1) Give a gift card to a store she likes (see the above tip). Maybe your sister loves Bloomingdales, but you think it's too fancy and over-priced, and she should just go to Macy's like a normal person, and who does she think she is, anyway? First, check yourself. Then, give her a gift card to Bloomingdales. Spend what you would have on a GC to Macy's, and let what she gets with it be up to her. Maybe your gift only pays for part of the dress she really wants...but isn't giving someone something they'd really love and cherish the point of gift giving?
2) Let her know WHY you're giving her a gift card. I'm going to let you in on a secret. What women, especially moms, really want is to do something for themselves without feeling guilty about it. Instead of just putting a GC in a cute holder and calling it a day, put it in a card that says "I know how hard you work and how much you do for others. I want you to pick out something you really love". Don't give her a GC to Target--it will be spent on paper towels and kids' socks. Give a card to a store where she can buy for herself--without feeling bad that she's not buying her precious angels something they probably don't need.
3) Watch her kids while she shops. Do you want to really rock her socks with your gift? Give her a gift card to a store she likes, with a note telling her you want her to pick out a gift she loves...and then take her kids to the play area at the mall for an hour one day while she shops. The sad truth is many gift cards languish in wallets because the owner can't bear the thought of taking her children to the store. If she doesn't have small kids, plan a lunch and shoping date so you know she'll use it. She'll be grateful you did!
Finally, give WITH a receipt and WITHOUT expecations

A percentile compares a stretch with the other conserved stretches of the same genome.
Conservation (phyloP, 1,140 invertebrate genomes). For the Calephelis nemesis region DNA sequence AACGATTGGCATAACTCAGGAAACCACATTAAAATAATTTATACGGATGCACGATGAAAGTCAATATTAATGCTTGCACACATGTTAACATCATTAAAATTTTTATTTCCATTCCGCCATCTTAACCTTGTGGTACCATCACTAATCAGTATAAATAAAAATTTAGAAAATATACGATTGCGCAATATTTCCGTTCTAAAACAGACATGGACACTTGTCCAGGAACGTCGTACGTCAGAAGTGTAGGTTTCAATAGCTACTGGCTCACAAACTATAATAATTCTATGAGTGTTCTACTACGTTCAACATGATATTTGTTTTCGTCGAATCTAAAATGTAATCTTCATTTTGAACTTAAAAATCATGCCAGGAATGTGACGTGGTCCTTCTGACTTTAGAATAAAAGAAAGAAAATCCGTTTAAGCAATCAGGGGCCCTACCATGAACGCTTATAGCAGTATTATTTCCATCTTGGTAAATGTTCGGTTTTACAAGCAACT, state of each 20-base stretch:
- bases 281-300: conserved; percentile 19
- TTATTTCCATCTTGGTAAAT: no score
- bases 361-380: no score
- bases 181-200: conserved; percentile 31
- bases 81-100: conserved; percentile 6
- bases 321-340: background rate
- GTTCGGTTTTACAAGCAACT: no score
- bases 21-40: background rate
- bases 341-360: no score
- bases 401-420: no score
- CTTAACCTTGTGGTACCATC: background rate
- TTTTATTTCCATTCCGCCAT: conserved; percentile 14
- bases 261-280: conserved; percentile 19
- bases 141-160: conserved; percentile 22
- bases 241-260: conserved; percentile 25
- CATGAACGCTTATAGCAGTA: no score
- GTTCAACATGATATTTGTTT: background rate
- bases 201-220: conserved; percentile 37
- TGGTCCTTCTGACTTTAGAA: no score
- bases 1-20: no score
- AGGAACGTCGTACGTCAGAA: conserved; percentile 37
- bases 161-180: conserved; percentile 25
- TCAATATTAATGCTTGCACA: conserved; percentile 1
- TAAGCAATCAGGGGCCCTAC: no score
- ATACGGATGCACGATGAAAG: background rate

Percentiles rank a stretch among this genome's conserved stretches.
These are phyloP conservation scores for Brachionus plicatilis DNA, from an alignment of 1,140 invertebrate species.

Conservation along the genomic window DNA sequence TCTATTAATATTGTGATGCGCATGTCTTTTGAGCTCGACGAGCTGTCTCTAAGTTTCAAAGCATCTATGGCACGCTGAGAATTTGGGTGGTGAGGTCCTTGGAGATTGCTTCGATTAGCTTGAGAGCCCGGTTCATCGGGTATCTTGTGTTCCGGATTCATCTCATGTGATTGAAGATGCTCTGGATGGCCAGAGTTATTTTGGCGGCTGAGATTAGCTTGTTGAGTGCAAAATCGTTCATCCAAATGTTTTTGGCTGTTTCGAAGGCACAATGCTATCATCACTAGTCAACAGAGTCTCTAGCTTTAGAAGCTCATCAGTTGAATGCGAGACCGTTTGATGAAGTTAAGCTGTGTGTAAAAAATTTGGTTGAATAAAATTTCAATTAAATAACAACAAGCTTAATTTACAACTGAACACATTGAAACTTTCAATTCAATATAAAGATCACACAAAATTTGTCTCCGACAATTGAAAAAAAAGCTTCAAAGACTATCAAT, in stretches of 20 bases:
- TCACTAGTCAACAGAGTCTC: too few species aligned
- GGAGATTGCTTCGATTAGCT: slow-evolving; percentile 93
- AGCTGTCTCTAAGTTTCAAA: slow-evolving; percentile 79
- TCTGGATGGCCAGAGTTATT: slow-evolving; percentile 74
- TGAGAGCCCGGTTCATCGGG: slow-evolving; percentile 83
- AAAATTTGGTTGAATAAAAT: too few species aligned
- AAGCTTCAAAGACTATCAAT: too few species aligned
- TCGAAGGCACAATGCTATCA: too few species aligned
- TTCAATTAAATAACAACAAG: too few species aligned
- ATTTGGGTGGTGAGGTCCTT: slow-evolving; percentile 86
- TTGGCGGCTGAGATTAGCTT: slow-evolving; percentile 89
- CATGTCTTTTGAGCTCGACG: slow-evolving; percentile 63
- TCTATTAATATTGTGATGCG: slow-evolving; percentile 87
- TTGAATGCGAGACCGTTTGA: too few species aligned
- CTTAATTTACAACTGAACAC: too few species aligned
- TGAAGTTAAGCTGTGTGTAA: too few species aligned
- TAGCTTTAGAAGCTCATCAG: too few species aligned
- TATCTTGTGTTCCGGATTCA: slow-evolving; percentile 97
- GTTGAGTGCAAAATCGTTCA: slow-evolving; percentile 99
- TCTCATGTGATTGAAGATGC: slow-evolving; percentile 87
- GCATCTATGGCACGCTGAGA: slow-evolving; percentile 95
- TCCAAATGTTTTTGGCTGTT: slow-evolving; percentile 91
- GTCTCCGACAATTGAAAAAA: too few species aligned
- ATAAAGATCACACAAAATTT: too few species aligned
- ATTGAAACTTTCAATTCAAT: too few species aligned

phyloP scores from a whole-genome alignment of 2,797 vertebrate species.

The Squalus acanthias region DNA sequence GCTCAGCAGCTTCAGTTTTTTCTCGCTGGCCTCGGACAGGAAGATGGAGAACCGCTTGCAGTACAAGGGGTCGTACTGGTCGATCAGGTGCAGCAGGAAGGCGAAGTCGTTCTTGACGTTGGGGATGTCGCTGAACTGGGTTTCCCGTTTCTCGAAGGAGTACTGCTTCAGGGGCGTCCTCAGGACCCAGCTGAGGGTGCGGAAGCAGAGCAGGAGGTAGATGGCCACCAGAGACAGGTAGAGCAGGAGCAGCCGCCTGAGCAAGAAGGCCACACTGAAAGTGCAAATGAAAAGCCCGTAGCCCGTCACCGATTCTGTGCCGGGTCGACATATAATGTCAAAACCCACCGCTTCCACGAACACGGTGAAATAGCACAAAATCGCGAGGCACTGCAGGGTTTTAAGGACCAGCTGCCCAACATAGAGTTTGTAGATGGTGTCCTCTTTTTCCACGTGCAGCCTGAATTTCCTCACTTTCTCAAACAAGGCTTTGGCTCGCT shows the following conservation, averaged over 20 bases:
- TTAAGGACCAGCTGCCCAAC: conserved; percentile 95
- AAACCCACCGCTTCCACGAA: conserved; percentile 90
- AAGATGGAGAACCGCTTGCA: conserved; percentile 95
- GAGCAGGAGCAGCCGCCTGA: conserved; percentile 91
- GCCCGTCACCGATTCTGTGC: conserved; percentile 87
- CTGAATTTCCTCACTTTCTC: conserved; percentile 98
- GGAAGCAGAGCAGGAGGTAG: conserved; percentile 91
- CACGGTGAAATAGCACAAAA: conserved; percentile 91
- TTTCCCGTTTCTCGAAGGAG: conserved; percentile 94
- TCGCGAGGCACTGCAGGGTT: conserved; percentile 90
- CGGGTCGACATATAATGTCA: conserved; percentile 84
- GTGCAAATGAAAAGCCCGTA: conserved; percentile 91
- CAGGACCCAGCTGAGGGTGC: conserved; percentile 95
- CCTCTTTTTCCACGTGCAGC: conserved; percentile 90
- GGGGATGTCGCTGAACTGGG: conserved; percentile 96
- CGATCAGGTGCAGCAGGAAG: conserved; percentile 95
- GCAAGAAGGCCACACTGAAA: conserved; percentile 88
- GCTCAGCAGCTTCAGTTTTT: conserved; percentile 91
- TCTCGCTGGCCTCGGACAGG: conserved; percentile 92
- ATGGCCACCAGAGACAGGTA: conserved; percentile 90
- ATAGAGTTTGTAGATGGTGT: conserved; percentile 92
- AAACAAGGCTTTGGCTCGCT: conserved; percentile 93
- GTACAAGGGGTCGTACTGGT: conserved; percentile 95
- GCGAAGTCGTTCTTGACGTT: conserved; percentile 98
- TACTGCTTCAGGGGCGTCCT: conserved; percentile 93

I'm always surprised when I'm shopping this time of year, and see people buy gifts and say "No, I don't need a gift receipt". Yes, do you. Every.single.time. First, as great as a gift-giver as you may be, buying for someone else's style is damn near impossible. I shop for other people professionally, and it's tricky for me to pinpoint what someone will like with complete accuracy. Second, there's the fit issue. Sizes are all over the place, even in the same store. Why saddle someone with a sweater they can't or won't wear, just to demonstrate your shopping prowess? Get in the habit of asking for, and then passing on, a gift receipt every time you give a gift. You don't need to mention it when the the present is being opened. No, "You'll probably hate this, so it's fine if you want to exchange it, there's a reciept in there somewhere" is needed. Just put it in with the sweater, and say "You're welcome" when she says "thank you". That's it.
Once you've given the gift, it's no longer your concern. What she does with her new sweater is up to her. I've lost count of the unworn clothes women won't part with because they're afraid the gift-giver will find out. If you give someone a sweater, resist the urge to ask about it. If you see her wearing it, great! If you don't, oh well. Pretend the sweater is Fight Club...and we all know the first rule of Fight Club, right? (It's "Don't talk about Fight Club" for those of you not in the know!) If she knows she won't get in "trouble" for exchanging the sweater for something that suits her better, she's a lot more likely to end up with a gift she loves. And wasn't that the point to begin with?
Leave a comment and let me know the most thoughtful gift you've received. Happy Holidays!